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Separating from controlling H... who is stalling about telling the dcs

(58 Posts)
CharlotteCollinsismovingon Wed 20-Mar-13 03:58:11

Thanks in large part to the support and patience of some wonderful people on MN, I am coming to terms with the fact that my H of over ten years is EA. And probably narcissistic, too or a good liar or perhaps I'm just gullible: he doesn't seem to have any empathy, or internal self, or memory of the nastiest things he has said.

Anyway, ten days ago I told him that I want us to separate. After initial shock and upset, and a few days away to start processing, he has come back and is drowning me in words. On the surface, he is accepting it and very, very reasonable, but (thanks to my MN training!) I'm suspicious. Already he has got me talking for hours about the things that he did - and 24 hours later, the justifications and rewriting of history have begun. Did me no good, in any case: he still "doesn't understand," although he is "broken" and "devastated" that he has unintentionally hurt me... (Part of me does feel guilty for my suspiciousness!)

And (to get to the most immediate problem) he still seem to be trying to control the process in his usual ways. From being almost totally uninvolved with the dcs, he has morphed into Superdad and wants to stay at home looking after them while I go back to work. Or split the care 50:50 at least and both not work, since I don't want to return to work for another year. He is more likely than not to lose his job in around two months and is unlikely to find another one round here, so is talking about how I hold all the cards - if I refuse to move, he can't find work, because he has to stay near to see the dcs regularly.

Because of all this uncertainty in the future, and his inability to understand why I've made the decision to separate, he doesn't want us to tell the dcs yet (he naturally wants us to tell them together). Maybe, despite his hope that we can do all this amicably and informally suits him, I need to get myself a solicitor.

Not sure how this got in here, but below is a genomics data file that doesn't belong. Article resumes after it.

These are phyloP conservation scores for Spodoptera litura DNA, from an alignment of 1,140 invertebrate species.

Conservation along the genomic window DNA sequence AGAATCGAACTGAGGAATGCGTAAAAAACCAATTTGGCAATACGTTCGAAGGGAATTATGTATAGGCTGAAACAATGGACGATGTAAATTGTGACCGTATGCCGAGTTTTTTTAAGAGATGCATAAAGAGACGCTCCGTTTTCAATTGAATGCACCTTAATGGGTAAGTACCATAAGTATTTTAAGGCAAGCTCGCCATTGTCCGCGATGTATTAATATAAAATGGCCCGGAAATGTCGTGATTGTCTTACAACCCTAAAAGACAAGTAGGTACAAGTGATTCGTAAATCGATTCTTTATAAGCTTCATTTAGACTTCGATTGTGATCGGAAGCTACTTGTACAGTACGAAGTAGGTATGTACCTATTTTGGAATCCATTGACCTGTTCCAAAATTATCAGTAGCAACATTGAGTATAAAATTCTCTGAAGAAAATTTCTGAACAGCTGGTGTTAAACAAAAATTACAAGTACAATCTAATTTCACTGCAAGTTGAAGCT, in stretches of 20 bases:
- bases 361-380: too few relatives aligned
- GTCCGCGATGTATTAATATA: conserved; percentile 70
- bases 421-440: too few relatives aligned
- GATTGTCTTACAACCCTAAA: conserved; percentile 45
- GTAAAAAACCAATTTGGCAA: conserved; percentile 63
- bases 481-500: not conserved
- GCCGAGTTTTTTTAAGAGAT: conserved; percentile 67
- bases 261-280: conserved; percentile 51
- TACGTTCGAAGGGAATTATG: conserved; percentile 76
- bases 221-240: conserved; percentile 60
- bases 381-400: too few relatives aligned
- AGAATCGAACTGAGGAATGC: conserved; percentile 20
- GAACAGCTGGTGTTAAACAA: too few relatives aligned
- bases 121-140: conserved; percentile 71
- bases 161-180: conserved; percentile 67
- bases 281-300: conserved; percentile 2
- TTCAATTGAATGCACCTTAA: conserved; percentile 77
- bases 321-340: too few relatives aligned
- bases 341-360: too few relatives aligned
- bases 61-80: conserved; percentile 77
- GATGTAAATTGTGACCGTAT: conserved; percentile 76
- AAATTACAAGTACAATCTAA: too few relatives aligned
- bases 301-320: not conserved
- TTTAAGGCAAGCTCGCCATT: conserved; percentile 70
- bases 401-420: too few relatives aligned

I'm starting to wonder if I should just tell the dcs myself when he's away next week - is this a really bad idea?

Tortoiseonthehalfshell Wed 20-Mar-13 04:34:20

Well done you, Charlotte! You don't know me, but I've been following your posts a bit (& on other posters' threads) and I'm so pleased for you.

Get a solicitor. Of course you can't split amicably and informally from an EA narcissist. That's your old desire to believe that just as long as you're reasonable, he'll be reasonable, speaking. Get a sol.

Now, how old are the children? And you're currently a SAHP? What do you want to happen in terms of custody and access? Are you hoping to go back to working fulltime?

CharlotteCollinsismovingon Wed 20-Mar-13 04:46:37

Thanks, Tortoise!

The dcs are 9 (oldest) to 3 (youngest). I'm currently a SAHP, yes, and was hoping to be at home for one more year until the youngest is in school full time. Then would like to return to work, which in my line of work means full time, as there is almost nothing else available.

I was expecting him to continue as normal, seeing the dcs occasionally as and when it suited him and fitted into his other commitments. He has not been a great dad up to now: will spend maybe 5 minutes a day with them despite working from home - always too busy to be involved reliably in bedtime, for example. And will often tell them to think of his needs rather than engage with theirs. And he has no appreciation of routine for them and has been rather scathing of my insistence on it in the past. So I'd rather he didn't spend a huge amount of time with them, although this new Superdad would be welcome if he doesn't disappear as quickly as he arrived. I definitely definitely want them to live with me.

snowshapes Wed 20-Mar-13 06:35:47